pop Archive

Album Review: Elza — Nothing’s Wrong

Combining literate, singer-songwriter approach with instrumentation that draws form trip-hop and moody alternapop, Canadian artist Elza has crafted an album of subtle beauty on Nothing’s Wrong. Elzy doesn’t possess the overly-affected vocal mannerisms so trendy these days; she sings in a straightforward, unadorned manner, and she has the pipes to pull that off with out

A Look Back at Crowded House’s ‘Temple of Low Men’

In April 1977, Neil Finn joined Split Enz, a New Zealand/Australian band co-founded nearly five years earlier by older brother Tim. Though he hadn’t yet reached his 18th birthday, Neil Finn quickly set about developing his skills as a guitarist, vocalist and songwriter. He wouldn’t write any of the music on 1977’s Dizrhythmia, by the

Mikaela Davis: Harping on a Pop Sensibility

The harp is an instrument most often associated with classical music; as a rule, its use in pop is generally limited to background orchestration in big productions. But clearly nobody explained that rule to Mikaela Davis: the pop vocalist not only plays the harp live onstage, but she writes songs on it. Davis takes advantage

EP Review: Monique Angele – Alive

Australia-based singer-songwriter Monique Angele is from Canada; her performance schedule is neatly split between the two countries. Despite its name, this EP is a studio collection. It features Angele’s gentle and expressive vocals atop uncluttered yet soaring arrangement full of piano and strings. There’s a strong melancholy feel to the string parts on “Pink Colored

Jake Shimabukuro, Plugged and Unplugged

Hawaiian ukulele sensation Jake Shimabukuro catapulted to international fame in 2006 when a Youtube video of him performing the George Harrison-penned Beatles tune “While My Guitar Gently Weeps” went viral. By that time, Shimabukuro was already well-known in his native Hawaii and in Japan; by 2006 he had released six albums in the west plus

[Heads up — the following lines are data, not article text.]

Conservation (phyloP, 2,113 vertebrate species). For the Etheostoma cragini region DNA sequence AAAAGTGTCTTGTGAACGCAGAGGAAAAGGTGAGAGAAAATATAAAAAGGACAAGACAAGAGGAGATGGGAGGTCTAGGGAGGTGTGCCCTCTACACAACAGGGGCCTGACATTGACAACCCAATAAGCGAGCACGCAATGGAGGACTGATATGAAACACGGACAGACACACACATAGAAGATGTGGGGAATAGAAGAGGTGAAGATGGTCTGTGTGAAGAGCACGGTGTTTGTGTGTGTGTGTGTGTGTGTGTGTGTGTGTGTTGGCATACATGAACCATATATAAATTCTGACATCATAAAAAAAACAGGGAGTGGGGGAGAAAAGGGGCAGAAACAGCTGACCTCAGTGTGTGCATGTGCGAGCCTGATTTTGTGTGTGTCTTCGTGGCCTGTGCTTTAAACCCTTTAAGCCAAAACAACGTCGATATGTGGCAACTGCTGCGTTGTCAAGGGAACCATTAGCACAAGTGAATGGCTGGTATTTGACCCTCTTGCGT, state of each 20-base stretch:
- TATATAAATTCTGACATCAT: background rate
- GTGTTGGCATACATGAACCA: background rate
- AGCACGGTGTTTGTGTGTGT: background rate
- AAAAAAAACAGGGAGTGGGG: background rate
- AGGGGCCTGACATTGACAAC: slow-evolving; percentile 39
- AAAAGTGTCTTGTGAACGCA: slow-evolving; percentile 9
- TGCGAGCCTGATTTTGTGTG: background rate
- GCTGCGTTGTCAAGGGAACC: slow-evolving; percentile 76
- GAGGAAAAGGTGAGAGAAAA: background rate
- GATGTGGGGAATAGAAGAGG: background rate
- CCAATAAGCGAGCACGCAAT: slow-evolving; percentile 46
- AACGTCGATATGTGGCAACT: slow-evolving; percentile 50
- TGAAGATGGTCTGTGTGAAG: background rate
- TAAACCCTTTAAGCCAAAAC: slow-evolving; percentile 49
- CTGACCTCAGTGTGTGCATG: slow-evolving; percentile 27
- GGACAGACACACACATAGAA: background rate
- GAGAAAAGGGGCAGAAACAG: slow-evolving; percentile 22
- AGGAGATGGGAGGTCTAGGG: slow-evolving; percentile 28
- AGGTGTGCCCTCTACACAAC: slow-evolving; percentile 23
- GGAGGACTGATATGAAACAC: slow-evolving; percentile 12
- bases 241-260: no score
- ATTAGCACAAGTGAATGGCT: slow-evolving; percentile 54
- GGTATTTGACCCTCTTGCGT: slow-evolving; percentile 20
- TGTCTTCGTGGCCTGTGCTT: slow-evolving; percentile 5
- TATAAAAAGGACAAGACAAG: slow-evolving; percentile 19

Jordan Okrend’s Light in the Dark

Jordan Okrend manages to have it both ways. He’s a pop artist, but one who incorporates more ambitious forms into his original music without sacrificing a strong melody. The Berklee College of Music graduate recently released his third disc Dance by the Riverside, recorded at Sound Temple Studios in Asheville. In your music, how do

Album Review: The Zombies — Greatest Hits

The Zombies have a sterling and well-deserved reputation. That reputation is built primarily on three things: a couple of early singles, a final album of staggering quality, and a latter-day, 21st century renaissance in which the group finally capitalizes on those first two things, while proving it has plenty more to offer. And its that

Hundred-word Reviews for September 2018

Time once again for some 100-word reviews. Please note that I receive many albums each day for review consideration; even when allowing for the fact that 80-90% of them don’t make the cut for coverage/review, there are still far too many to cover. What that means in practical terms is twofold: (1) the only way

Album Review: John Wesley Harding – Greatest Other People’s Hits

Nearly everything one first learns about John Wesley Harding suggests the man is a smart-aleck. A folky troubadour transplanted long ago from Hastings, England to the U.S., the man born Wesley Stace adopted a stage name taken from one of Bob Dylan’s most celebrated releases. (Some years ago he also released an album that waggishly

Album Review: Brother Reverend — The Tables Turn Too Often

I think the publicist – however well-meaning he may be – was having a bit of fun when writing the one-sheet that accompanies promo copies of The Tables Turn Too Often. Sure, it’s useful to provide potential reviewers with some musical signposts, occasionally dropping of names in a RIYL (“promo-speak for “review if you like…”)